Harebrained Bureaucrats and Gun Craziness

By:  Ralph R. Reiland
Harebrained Bureaucrats and Gun Craziness

Does it make sense to suspend a first grader who inadvertently brought a toy gun to school and then turned it in to his teacher when he discovered his mistake?

Regarding a recent dust-up near Pittsburgh, here’s the June 6 headline at Reason magazine’s blog: “First-Grader Finds Toy Gun, Turns It In, Gets Suspension.”

How a seven-year-old kid ended up in serious trouble is reported by Robby Soave, a staff editor at Reason.com: “Pennsylvania first-grader Darin Simak brought a different backpack to school this week, failing to notice the toy gun concealed inside it. When he realized that he had inadvertently brought the weapon — which is not a real weapon at all — to Martin Elementary in New Kensington, he immediately informed his teacher.”

It sounds like the boy did exactly the right thing. He made an innocent and harmless mistake and told his teacher when he noticed the slip-up.

The teacher, following protocol, told the principal and the first-grader was promptly suspended from school for breaching the school district's “zero tolerance” policy against weapons — even though the toy gun was as far from a real weapon as a chocolate pistol or a cupcake in the shape of a hand grenade.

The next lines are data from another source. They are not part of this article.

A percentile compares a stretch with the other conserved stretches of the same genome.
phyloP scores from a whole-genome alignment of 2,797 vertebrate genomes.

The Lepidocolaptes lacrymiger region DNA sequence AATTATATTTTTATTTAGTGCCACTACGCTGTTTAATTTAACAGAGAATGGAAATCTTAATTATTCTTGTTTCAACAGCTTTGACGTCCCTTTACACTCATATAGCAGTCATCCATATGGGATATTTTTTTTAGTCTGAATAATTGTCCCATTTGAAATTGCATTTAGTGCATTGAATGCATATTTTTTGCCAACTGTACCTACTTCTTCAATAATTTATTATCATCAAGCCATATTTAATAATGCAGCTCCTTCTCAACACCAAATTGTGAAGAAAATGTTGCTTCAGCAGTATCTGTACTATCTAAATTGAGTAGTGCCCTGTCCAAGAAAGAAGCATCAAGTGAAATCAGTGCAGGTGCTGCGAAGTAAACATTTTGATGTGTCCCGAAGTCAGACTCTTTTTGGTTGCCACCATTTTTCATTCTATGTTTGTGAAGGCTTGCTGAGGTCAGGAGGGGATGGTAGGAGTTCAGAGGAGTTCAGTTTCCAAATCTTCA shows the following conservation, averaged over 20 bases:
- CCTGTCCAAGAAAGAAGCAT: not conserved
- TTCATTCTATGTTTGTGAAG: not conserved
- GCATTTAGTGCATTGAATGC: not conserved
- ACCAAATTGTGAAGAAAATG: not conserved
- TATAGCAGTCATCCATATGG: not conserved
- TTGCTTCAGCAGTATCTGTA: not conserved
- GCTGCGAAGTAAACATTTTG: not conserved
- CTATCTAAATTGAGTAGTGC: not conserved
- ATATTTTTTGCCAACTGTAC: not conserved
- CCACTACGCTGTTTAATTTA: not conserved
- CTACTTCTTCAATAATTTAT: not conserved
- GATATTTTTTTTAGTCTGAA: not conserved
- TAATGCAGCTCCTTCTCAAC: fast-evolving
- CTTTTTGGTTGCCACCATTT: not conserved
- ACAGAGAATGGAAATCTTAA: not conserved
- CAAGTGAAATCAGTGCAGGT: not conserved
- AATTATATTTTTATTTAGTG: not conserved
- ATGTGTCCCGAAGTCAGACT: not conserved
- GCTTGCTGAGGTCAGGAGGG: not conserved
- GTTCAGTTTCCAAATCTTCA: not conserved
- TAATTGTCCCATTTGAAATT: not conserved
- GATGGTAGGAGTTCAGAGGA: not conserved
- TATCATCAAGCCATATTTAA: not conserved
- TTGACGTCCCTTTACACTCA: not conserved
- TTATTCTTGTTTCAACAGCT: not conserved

“The New Kensington-Arnold School District superintendent said that bringing a toy gun to school violates the district’s policy at the highest level and requires a child to be suspended immediately until a meeting can be held to discuss what happened and whether punishment is warranted,” reported Soave.

“School zero tolerance policies require administrators to suspend or expel (and in some cases, arrest), students who break the rules — even inadvertently, as in Simak's case,” explained Soave.

In due course, the school board declined to expel the first-grader, releasing the seven-year-old from further punishment, additional banishment, and continued public humiliation.

In any case, it seems like the school districts in my neighboring communities in Pittsburgh’s more tony suburbs would handle the aforementioned case with more good sense, less paranoia, and less rigidity.

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